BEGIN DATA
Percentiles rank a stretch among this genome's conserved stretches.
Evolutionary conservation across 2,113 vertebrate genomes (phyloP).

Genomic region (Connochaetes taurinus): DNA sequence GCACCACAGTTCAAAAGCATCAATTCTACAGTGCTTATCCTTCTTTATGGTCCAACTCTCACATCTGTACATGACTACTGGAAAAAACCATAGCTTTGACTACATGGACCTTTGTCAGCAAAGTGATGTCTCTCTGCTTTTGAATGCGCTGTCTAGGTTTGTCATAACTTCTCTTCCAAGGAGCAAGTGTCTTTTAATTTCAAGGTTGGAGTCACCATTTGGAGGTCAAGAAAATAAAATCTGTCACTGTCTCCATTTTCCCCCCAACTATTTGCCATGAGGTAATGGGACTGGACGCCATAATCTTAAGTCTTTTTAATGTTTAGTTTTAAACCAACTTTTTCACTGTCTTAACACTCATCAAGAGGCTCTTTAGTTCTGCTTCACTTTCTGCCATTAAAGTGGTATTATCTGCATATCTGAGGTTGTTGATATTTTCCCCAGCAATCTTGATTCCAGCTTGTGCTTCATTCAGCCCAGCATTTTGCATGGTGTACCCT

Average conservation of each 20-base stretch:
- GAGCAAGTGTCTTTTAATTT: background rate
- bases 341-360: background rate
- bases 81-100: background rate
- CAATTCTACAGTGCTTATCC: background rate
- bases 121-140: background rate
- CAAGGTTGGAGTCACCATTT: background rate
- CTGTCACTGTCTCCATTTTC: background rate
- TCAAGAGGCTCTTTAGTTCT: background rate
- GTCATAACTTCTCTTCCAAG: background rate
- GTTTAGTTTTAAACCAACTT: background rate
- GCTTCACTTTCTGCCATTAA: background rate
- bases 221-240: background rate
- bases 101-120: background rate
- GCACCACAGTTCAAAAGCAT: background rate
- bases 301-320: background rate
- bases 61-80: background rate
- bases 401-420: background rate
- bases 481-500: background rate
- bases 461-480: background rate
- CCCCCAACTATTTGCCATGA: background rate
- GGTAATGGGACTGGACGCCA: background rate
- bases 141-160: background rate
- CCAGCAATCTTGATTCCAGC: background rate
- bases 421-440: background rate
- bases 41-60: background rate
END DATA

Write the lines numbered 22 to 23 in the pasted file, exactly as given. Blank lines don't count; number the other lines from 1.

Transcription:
- bases 481-500: background rate
- bases 461-480: background rate